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With "CommonsCloud" we refer to a set of network services that are operated by and for the commons. We consider servers and web applications that are published under free licenses (as Free Software), rigorously adopt Open Standards and are self-governed by the participating users. Our long term vision is to evolve towards decentralised, federated systems, like email.

For this purpose we are doing research on existing systems that can be used, and possibly adapted, and on initiatives with similar purposes, to learn from them and possibly collaborate.

While this work has a global perspective, we are also involved in setting up a concrete set of CommonsCloud services in Barcelona. This we do as an alliance of several likeminded actors.

To contribute please join the mailing list.

Systems review

User management and authentication

Collaborative writing, office and filesharing

Collabora Office/LibreOffice+nextCloud
Description: collaborative editing and filesharing through LibreOffice + nextCloud
Core technologies LibreOffice + nextCloud
Software licenses:
Server requirements: nextCloud: MySQL/MariaDB, PHP 5.4 +, Apache 2.4 with mod_php
Server requirements: [LibreOffice]:
Installation with Docker
Standards used
Synchronisation with netCloud/ownCloud clients for mobile and desktop
Maintenance effort
To be dev/adapted
User mgt. / auth LDAP in LibreOffice; LDAP in nextCloud

Project, task and group management

Social networks and web content management systems

Calendar, contacts and notes

Radicale, Davical

Email, mailing list


Instant messaging and groupware


password management, like sandpass (using keypass format)

Existing CommonsCloud initiatives

  • Framasoft different FS cloud services each at a different domain; however several relevant services are limited, e.g. the NextCloud FramaDrive doesn't allow new users.
  • and test at beta service run by FKI
  • Cloudy
  • Disroot the use a combination of FS cloud software but didn't publish (yet) how exactly

Cozy vs Sandstorm comparison

_(this is a collage of notes and messages exchanged by M. Fioretti, which needs a deeper study to be confirmed!)_

As far as I can see, Cozy...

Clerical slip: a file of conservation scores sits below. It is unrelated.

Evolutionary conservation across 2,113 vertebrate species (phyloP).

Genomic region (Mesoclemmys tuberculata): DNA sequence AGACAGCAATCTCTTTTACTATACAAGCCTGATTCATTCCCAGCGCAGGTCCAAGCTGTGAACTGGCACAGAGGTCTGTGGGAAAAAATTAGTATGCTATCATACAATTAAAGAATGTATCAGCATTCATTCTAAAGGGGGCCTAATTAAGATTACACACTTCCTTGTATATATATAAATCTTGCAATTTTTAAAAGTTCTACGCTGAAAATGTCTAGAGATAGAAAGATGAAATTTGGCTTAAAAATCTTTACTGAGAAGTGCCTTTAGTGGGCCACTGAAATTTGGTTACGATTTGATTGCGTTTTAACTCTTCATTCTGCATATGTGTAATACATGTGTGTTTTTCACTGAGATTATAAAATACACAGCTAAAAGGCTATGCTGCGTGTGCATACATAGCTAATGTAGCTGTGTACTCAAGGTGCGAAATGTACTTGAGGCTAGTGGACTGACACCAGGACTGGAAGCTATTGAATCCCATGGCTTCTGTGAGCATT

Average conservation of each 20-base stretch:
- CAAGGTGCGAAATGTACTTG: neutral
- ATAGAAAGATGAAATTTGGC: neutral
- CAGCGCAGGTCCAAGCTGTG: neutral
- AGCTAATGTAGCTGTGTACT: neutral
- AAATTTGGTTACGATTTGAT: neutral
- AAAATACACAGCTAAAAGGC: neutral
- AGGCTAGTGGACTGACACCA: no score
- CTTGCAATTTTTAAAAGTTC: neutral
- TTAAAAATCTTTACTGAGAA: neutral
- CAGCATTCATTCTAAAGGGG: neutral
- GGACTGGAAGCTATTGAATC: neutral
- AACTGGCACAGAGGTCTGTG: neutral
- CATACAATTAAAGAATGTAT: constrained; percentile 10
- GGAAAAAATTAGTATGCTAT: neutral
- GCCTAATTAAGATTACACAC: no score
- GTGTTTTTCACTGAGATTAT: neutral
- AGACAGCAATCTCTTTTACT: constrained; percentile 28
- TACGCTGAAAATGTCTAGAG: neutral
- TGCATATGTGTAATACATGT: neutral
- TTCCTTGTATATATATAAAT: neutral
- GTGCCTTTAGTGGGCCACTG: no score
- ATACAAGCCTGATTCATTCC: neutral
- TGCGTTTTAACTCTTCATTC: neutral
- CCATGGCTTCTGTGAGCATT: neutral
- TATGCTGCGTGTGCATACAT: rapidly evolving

unlike cloudron, has no embedded email server, and domain name support, i.e (almost) one click domain name registration, creation of SSL certificates for that domain..

no package for client, which is IMO essential

CURRENT VERSION ONLY: too resource hungry? they themselves say it is nnot efficient enough that "hosting LARGE numbers of Cozy instances...) is economically doable"

TOO LIMITED? From the FAQ: "Q: Can I install my favorite PHP, Python, Ruby, etc. application on Cozy? A: Currently Cozy supports only Node.js applications."

Also from the FAQ: "Q: Can I share a calendar with a friend? A: Not at the moment, but this feature is on our roadmap."

"QUANTIFIED SELF": One reason for Cozy's interface and certain apps being what they are, is one more philosophical difference between cozy and percloud: the former focuses a lot on the "quantified self", that is collecting and using yourself all conceivable data you may get from your fitbit device, your smart power meter, etc.. and easily combine/share those data among your apps or with third parties.

In other words, what DOES make Cozy stand out wrt cloudron etc... is that it puts a lots of effort on certain types of personal data that many people simply don't have. Even people who live in many "first world" cities could not get smart meters, or e-banking, that interface with third party services, if they wanted to. The KYou cozy app imports health data from Jawbone bracelets, a kind of product that, regardless of price, has little or no interest for many people... There's nothing wrong in Cozy offering those specific services, of course. Still, they may be simply not relevant enough, or not usable, by too many people, to point on Cozy for a platform that has real mass adoption as one of its main goals.

on the same topic, check out the owncloud and sandstorm sections of this page:

Localization: I may be totally wrong here, but I got the feeling somewhere that having cozy apps in other languages is something one would have to do by himself. Integrating existing apps like cloudron and others do, instead, makes it more likely to get an environment that is ALREADY, at least partially, localized in other languages.

Also relevant may be this "Why I left Cozy" post, even though several of them may be not valid anymore today:

Visions and working groups

Various people and groups are working on visions and ideas for a personal or collaborative cloud: